Abstract


Introduction:Recombinant human thyroid-stimulating hormone (rhTSH) is commonly used in preparation for radioactive iodine (RAI) treatment in differentiated thyroid cancer (DTC).  We describe a patient with papillary thyroid cancer (PTC) with miliary pulmonary metastases not detected on  cross-sectional imaging studies or on the post-treatment I131 scan after rhTSH stimulation. They became apparent as diffuse lung uptake on the post-treatment I-131 scan after thyroid hormone withdrawal (THW). view more

Introduction:Recombinant human thyroid-stimulating hormone (rhTSH) is commonly used in preparation for radioactive iodine (RAI) treatment in differentiated thyroid cancer (DTC).  We describe a patient with papillary thyroid cancer (PTC) with miliary pulmonary metastases not detected on  cross-sectional imaging studies or on the post-treatment I131 scan after rhTSH stimulation. They became apparent as diffuse lung uptake on the post-treatment I-131 scan after thyroid hormone withdrawal (THW).
Clinical Case:A 30-year-old woman with a history of mesenchymal chondrosarcoma was found to have PTC on surveillance PET-CT. Cross-sectional imaging showed no clear evidence of distant metastases but did reveal a few nonspecific small lung nodules up to 4mm. She underwent total thyroidectomy and left central and lateral modified neck dissection in April 2014. Pathology revealed a 3 cm diffuse sclerosing variant of PTC in the left lobe with lymphovascular invasion and minimal extrathyroidal extension. 17 of 31 lymph nodes were positive for metastases, many with extranodal extension, TNM -T3N1bMx. Five weeks postoperatively, thyroglobulin (Tg) was 18.1 ug/L. In June 2014, she received 150mCi of I-131 after rhTSH. TSH was 103 mIU/L and Tg was 133.8 ug/L on the day of treatment. Post-treatment scan showed thyroid bed uptake and a few foci outside of the thyroid bed in the neck consistent with local metastatic disease. Neck ultrasound showed a few small lymph nodes. Two months after RAI treatment Tg was 18.6 ug/L. Subsequent Tg levels on thyroid hormone suppression were 23.1, 19.1, and 24.5 ug/L in January, March, and June 2015 respectively. Repeat CT and PET-CT for surveillance for mesenchymal chondrosarcoma were unremarkable. Evaluation for heterophile antibodies was negative. In August 2015 the patient received RAI treatment after THW due to concern for distant metastases given persistently elevated Tg. After THW, TSH was 92 mIU/L and Tg was 495.3 ug/L. Pre-treatment I-123 scan was negative. She received 100 mCi of I-131. Post-treatment scan showed diffuse pulmonary uptake in addition to a few foci of neck uptake. Both RAI treatments took place after 2 weeks of low-iodine diet and were at least 4 months from CT imaging studies.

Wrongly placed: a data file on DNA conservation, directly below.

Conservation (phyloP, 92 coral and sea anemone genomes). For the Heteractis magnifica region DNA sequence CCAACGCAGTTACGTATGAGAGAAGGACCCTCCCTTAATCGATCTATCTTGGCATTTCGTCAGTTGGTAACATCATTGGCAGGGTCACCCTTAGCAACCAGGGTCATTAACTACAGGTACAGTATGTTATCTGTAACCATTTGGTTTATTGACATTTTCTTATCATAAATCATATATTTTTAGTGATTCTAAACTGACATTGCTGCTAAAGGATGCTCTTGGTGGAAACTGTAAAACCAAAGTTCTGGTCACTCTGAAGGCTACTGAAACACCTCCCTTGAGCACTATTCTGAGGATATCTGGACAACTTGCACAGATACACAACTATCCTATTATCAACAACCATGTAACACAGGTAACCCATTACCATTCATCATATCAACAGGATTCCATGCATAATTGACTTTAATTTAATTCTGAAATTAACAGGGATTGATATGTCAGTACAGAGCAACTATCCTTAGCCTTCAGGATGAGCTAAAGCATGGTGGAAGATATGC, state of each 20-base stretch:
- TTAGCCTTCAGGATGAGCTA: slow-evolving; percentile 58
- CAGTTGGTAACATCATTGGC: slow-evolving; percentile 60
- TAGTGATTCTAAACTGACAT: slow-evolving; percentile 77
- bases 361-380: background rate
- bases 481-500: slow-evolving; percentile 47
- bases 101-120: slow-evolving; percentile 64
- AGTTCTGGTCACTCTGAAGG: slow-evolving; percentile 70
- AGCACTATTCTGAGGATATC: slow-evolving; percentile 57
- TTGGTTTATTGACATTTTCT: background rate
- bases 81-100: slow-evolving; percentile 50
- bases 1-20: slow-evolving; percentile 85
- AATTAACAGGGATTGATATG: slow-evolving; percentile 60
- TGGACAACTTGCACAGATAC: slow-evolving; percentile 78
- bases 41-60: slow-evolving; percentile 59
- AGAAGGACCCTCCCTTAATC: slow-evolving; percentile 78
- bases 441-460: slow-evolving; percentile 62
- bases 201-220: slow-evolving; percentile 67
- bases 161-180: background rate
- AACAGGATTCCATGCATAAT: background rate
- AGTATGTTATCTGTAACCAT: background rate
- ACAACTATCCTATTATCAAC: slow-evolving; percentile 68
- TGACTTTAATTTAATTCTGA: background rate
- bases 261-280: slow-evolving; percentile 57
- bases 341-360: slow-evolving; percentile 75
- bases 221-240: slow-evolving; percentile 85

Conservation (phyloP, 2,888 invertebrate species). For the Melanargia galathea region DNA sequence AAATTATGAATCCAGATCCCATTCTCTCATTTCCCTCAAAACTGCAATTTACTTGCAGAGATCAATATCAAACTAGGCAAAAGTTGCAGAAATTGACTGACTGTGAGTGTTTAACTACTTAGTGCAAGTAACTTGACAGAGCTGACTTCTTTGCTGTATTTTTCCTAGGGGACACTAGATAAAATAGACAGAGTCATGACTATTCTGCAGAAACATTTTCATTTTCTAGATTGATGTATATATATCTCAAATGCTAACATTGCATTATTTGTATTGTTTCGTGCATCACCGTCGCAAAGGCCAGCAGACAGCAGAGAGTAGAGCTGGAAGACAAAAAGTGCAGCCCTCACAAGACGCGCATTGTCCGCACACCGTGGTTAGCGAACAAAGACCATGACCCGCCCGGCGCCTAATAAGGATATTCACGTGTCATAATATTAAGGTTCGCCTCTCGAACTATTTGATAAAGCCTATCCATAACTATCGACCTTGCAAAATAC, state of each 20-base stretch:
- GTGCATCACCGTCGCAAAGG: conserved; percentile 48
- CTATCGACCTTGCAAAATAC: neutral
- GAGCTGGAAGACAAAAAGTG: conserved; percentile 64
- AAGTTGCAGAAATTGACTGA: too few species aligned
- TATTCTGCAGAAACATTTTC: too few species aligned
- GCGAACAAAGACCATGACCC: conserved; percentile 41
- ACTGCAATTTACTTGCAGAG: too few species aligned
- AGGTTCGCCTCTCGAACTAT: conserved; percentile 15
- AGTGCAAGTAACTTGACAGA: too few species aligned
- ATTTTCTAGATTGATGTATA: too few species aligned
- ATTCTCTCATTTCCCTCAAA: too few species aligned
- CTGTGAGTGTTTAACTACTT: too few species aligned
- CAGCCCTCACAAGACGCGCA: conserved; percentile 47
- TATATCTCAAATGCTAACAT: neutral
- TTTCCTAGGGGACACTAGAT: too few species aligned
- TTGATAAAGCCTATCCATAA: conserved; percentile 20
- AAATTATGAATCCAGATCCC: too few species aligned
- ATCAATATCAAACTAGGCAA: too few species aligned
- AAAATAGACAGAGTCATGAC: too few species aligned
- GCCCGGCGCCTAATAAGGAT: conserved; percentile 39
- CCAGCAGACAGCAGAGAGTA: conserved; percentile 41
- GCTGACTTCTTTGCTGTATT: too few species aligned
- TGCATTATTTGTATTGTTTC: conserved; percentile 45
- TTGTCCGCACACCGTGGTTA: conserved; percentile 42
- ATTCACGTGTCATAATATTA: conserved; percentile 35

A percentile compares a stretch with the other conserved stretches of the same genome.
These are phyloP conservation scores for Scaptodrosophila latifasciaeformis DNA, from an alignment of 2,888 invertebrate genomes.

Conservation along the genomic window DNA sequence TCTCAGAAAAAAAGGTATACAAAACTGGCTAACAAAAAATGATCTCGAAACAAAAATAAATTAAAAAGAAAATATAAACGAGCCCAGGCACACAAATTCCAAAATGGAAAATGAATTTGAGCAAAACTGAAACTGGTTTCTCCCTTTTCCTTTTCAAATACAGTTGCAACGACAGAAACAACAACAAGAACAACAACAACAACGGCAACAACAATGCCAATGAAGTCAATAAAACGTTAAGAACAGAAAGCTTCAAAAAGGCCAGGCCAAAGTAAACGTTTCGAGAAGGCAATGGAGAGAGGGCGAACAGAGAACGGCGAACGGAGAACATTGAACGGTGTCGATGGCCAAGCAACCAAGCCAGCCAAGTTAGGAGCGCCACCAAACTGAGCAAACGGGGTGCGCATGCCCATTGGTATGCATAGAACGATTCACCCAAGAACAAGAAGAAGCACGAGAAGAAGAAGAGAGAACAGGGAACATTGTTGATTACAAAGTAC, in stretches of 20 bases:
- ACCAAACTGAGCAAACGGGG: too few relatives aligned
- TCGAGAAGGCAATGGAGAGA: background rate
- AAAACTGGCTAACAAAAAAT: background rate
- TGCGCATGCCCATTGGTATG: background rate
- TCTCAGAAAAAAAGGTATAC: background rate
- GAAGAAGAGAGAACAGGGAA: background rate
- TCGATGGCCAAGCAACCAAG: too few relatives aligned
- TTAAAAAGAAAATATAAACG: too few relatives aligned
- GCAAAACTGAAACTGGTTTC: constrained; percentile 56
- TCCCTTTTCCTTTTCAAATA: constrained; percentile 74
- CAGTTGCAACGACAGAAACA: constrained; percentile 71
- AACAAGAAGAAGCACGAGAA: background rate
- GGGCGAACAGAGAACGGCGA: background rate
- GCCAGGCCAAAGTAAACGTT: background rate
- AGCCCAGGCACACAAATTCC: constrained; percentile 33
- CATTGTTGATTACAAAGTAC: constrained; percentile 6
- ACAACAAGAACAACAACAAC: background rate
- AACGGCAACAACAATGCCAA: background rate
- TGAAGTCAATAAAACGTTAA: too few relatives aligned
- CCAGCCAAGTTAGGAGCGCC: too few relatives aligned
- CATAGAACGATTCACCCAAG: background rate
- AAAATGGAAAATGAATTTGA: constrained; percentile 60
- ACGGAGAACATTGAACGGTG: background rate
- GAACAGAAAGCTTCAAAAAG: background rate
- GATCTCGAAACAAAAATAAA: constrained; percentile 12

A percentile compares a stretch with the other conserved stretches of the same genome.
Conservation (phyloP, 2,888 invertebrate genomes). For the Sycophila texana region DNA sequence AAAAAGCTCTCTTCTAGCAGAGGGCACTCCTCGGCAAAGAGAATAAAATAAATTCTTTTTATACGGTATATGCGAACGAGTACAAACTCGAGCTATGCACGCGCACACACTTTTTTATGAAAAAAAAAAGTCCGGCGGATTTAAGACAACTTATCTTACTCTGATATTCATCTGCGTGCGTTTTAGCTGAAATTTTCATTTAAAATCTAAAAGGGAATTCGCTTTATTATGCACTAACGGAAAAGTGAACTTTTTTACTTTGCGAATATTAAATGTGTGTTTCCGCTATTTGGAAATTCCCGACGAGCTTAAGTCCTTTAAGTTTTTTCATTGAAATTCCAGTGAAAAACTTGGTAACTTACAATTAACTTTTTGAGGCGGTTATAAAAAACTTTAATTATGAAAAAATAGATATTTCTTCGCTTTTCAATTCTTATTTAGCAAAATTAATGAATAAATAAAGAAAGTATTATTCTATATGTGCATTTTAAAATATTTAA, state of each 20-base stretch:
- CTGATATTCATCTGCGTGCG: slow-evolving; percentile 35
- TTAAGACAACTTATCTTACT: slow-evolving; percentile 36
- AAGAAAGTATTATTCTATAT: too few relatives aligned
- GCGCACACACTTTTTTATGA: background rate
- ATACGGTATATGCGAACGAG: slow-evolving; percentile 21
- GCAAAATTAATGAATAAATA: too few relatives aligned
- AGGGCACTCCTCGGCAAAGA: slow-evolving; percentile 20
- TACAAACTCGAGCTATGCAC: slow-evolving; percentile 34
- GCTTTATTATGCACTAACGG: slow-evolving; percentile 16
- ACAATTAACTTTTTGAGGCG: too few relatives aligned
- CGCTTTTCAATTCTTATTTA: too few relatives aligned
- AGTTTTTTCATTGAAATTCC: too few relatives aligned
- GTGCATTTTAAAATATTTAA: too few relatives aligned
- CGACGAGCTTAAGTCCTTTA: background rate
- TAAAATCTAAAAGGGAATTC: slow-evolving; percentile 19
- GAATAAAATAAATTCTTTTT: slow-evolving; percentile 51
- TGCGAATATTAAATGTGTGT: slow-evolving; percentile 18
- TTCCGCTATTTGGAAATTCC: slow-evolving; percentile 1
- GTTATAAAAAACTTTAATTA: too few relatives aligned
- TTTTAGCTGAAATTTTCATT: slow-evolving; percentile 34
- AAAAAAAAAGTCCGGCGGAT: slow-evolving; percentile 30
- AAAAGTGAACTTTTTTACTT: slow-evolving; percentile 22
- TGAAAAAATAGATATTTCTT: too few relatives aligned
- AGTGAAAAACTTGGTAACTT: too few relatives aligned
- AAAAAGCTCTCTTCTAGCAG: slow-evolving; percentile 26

Conclusion:rhTSH is currently approved by the FDA for use in preparation for RAI remnant ablation and for surveillance of DTC recurrence. Iodine kinetics have been shown to be different between THW and rhTSH. Our case demonstrates a failure of iodine uptake in the microscopic pulmonary metastatic foci after rhTSH stimulation despite a higher dose of RAI. rhTSH avoids hypothyroid symptoms and is equally effective as THW for remnant ablation, but its effectiveness in the treatment of residual disease and distant metastases remains to be established. rhTSH should not be used routinely in these situations.

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